The news archive provides access to past news stories from Communications of the ACM and other sources by date.
Europe's effort to export its tough privacy rules around the world is about to run into a wall of U.S. resistance.
New research suggests virtual reality can boost empathy, especially toward marginalized groups.
A former political operative and Uber investor is funding an effort to allow West Virginians serving in the military or living abroad to cast absentee ballots via a cellphone app.
U.S. corporations and universities could face a major shortage of qualified quantum computing scientists unless immigration policies and priorities change.
A robot recently addressed the U.K.'s Parliament on the future role of artificial intelligence in British education.
Researchers have developed a piece of chewing gum equipped with piezoelectric elements and electrodes that stimulate taste buds as long as it is chewed.
A new system uses reflected wireless signals to identify occupants within a home, even when they are not carrying mobile devices.
Google CEO Sundar Pichai was upbeat Monday when he told WIRED about internal tests of a censored search engine designed to win approval from Chinese officials. It will take more than a government nod for Google to succeed, however…
NASA's next Mars rover—the first to gather rock samples meant to come back to Earth—should dream big and visit as many places on the red planet as possible, scientists concluded on 18 October.
The world's companies are in the initial stages of what might be called the "physical cloud," an e-commerce ecosystem that functions like the Internet.
A new tool tracks alertness by measuring pupil size, captured through a burst of photos taken whenever a user unlocks their smartphone.
A new artificial intelligence system uses patient data to predict whether patients are at risk of abnormally low blood oxygen (hypoxia) during surgery.
University at Buffalo researchers have outlined the first accurate technique for tracing a three-dimensionally printed object to the machine that produced it.
New companies are turning to cloud technology to help cities better manage catastrophic flooding.
Three former executives at Google, Tesla and Uber who once raced to be the first to develop self-driving cars have adopted a new strategy: Slow down. And shut up.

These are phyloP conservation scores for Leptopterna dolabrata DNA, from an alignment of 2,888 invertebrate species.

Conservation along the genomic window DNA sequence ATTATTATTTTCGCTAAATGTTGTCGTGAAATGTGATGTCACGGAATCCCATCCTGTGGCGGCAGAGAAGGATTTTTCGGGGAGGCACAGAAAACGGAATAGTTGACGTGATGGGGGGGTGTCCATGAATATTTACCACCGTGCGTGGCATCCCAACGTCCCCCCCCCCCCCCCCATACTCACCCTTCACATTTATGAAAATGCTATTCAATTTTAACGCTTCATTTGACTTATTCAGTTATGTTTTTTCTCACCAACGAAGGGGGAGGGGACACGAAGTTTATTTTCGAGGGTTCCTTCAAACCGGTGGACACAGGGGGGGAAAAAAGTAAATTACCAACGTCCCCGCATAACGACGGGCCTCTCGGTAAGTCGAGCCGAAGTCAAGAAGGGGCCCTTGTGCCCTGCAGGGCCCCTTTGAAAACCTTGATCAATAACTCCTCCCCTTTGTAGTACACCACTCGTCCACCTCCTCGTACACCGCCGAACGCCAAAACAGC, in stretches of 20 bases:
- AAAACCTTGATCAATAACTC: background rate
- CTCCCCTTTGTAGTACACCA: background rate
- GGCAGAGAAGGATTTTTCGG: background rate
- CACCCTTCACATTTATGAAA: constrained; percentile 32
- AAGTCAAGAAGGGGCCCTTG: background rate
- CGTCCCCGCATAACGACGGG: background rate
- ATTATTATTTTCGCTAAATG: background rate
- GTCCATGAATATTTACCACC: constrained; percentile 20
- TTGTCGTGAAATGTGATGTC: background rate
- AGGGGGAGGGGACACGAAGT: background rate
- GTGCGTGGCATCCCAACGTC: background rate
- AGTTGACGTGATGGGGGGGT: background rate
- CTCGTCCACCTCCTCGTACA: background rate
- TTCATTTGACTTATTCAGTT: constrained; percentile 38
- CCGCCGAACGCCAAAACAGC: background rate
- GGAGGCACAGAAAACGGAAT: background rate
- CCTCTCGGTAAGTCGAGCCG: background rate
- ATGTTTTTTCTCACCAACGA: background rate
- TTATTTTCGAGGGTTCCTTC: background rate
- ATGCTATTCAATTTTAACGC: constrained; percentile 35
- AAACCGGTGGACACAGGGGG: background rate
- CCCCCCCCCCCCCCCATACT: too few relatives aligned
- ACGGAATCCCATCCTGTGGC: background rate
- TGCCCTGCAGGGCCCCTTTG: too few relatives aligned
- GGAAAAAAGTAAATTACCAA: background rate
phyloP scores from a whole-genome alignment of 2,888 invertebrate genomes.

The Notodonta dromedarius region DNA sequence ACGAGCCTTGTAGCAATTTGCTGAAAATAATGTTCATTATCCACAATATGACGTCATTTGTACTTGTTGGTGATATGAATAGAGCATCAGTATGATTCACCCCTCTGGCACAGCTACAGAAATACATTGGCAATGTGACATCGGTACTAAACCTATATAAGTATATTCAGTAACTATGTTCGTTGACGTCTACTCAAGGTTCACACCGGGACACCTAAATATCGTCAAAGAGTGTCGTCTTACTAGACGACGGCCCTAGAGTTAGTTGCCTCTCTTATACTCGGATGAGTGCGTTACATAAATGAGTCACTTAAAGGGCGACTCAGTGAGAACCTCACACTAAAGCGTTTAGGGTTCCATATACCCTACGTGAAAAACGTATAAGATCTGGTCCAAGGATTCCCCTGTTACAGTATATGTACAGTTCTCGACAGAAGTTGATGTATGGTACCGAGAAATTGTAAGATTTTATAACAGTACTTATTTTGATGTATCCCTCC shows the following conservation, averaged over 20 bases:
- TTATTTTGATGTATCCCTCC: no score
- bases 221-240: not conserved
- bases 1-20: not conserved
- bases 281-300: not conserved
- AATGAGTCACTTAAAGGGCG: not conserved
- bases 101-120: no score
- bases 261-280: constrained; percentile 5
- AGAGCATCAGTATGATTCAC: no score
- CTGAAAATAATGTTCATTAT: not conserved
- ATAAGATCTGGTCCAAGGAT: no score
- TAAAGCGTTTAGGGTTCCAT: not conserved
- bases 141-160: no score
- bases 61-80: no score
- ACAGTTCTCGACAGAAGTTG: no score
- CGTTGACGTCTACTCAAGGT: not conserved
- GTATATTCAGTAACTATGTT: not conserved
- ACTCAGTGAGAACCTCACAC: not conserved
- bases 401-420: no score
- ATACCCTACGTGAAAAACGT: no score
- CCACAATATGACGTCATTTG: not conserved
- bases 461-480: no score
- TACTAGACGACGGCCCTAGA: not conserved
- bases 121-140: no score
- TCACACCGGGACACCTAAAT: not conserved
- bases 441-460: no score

DAWG offers more security without a steep performance hit.
In the summer of 2017, a group of young political activists in the United Kingdom figured out how to use the popular dating app Tinder to attract new supporters.
In order to achieve the edge computing that people talk about in a host of applications including 5G networks and the Internet of Things (IoT), you need to pack a lot of processing power into comparatively small devices.
Packard Fellowships are among the largest nongovernmental fellowships in the U.S., designed with minimal constraints on how the funding is used.
Several collaborating organizations have launched a new open source platform for data science and machine learning.
Palo Alto Networks researchers have discovered a fake Flash updater that installs a malicious cryptocurrency mining bot.
Show us how you type, and artificial intelligence may be able to identify whether you suffer from a brain disorder.
For weeks, computer scientist Siwei Lyu had watched his team's deepfake videos with a gnawing sense of unease.
The election interference that came to define the 2016 presidential race hasn't stopped.
Researchers have found that machine vision systems cannot process optical illusions in the same way humans can.
A new flexible transparent hierarchical nanocomposite film can be used to create a high-performance, transparent nanoforce touch sensor for wearable computing devices.
Researchers have found that requiring longer, more complicated passwords lowers the likelihood of password reuse on multiple websites.
The Massachusetts Institute of Technology has announced a plan to establish a new artificial intelligence college.
The U.S. Senate has confirmed the appointment of computer science and public affairs professor Ed Felten to the bipartisan Privacy and Civil Liberties Oversight Board.